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Unpaid carers set to say goodbye to “crisis-driven” support services

An additional $85.6 million in funding has been allocated by the Federal Government for services to better support unpaid Australian carers and the management of their daily challenges, stress reduction and planning for the future.

$85.6 million in funding has been allocated by the Federal Government for services to better support unpaid Australian carers (Source: Shutterstock)
$85.6 million in funding has been allocated by the Federal Government for services to better support unpaid Australian carers (Source: Shutterstock)

The newly funded and tailored supports and services aim to help the nation’s 2.7 million carers and reduce their emotional or physical strain, assist them to stay in work or study, take breaks from caring responsibilities and help plan for the future, and to get that much needed support early before they reach crisis point.

Proving a fundamental shift from the current service delivery model, which is largely crisis-driven, costly and reactive, a move to early intervention and the building of carer skills is shown to lead to better longer-term outcomes and improved wellbeing for carers.

Carers Australia Chief Executive Officer (CEO) Ara Cresswell has welcomed the announcement of the new services, which have come about as the result of an extensive two-year process which saw carers and the sector work closely with government.

“For some years now Carers Australia and other carer service providers have been working with the Department of Social Services to design a more integrated and nationally consistent model of delivering services to Australia’s 2.8 million family and friend carers,” Ms Cresswell explains.

“While not all carers need special support services in their own right to meet the challenges they face in their caring role, a great many do.

“Over one third of carers who are the main source of support to one or more people with disability, chronic or terminal illness, mental health challenges or who are frail aged, provide 40 hours or more of care a week and a third of such carers also have a disability of some kind themselves.

“The new integrated carer support services model announced today will extend the range and accessibility of carer supports and address some of the fragmentation of existing services, which have been a by-product of accumulated historical changes to programs and of aged care reform and the National Disability Insurance Scheme.”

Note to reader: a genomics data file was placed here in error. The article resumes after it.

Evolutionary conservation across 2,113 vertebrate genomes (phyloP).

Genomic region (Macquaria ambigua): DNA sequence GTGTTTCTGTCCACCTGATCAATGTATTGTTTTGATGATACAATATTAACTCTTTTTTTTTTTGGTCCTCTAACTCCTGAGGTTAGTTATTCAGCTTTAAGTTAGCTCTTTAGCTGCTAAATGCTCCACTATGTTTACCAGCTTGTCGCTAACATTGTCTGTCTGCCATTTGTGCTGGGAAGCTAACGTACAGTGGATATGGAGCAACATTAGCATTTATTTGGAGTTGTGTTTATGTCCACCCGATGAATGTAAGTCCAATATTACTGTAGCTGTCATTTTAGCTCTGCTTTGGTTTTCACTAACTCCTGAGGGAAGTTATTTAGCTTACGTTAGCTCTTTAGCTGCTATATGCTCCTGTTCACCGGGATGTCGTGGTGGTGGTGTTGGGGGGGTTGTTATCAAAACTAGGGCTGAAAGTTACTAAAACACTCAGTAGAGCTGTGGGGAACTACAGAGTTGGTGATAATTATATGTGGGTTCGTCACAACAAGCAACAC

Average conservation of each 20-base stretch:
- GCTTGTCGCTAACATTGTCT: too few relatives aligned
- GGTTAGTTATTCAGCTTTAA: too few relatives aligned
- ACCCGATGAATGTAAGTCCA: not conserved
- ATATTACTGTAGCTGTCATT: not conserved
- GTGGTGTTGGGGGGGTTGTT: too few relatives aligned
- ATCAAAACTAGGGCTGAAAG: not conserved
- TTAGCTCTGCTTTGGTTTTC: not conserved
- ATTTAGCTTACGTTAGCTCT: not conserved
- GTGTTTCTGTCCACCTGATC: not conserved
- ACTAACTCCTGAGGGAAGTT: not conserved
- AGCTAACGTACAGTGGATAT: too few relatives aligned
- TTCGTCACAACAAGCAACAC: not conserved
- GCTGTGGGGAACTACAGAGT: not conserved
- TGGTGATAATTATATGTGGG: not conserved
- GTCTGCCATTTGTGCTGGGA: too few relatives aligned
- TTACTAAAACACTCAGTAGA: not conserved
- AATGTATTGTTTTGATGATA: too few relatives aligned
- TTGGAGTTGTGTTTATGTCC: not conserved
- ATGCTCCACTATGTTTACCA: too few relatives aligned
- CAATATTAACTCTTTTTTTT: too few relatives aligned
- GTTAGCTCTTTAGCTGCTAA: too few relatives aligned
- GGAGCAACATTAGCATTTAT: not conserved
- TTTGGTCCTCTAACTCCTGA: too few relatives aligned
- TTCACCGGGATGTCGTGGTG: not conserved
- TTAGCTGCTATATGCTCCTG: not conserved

The new early-intervention service model is set to be rolled out in two stages over the next 18 months.

From October 2018, carers will be able to access new supports and services through the Government’s Carer Gateway website including peer support, counselling, coaching and educational resources.

The second stage will be rolled out in September 2019 and will see the government establish a network of Regional Delivery Partners to help carers access a range of local services such as needs assessments, targeted financial support, information and advice, tailored counselling and coaching, and crisis support where required.

Until the commencement of the Regional Delivery Partners in September 2019, carers can continue to access support through their usual service providers.

As well as implementing the support service changes, the government is also introducing a $250,000 family income test threshold to the Carer Allowance payment, aligning it with other welfare payments to provide financial assistance to those who need it the most while acknowledging the immense contribution carers make to the community.

The government has provided assurance that the “generous threshold” for income-testing the Carer Allowance with still mean 99 percent of recipients will have no change to their payment under the new scheme.

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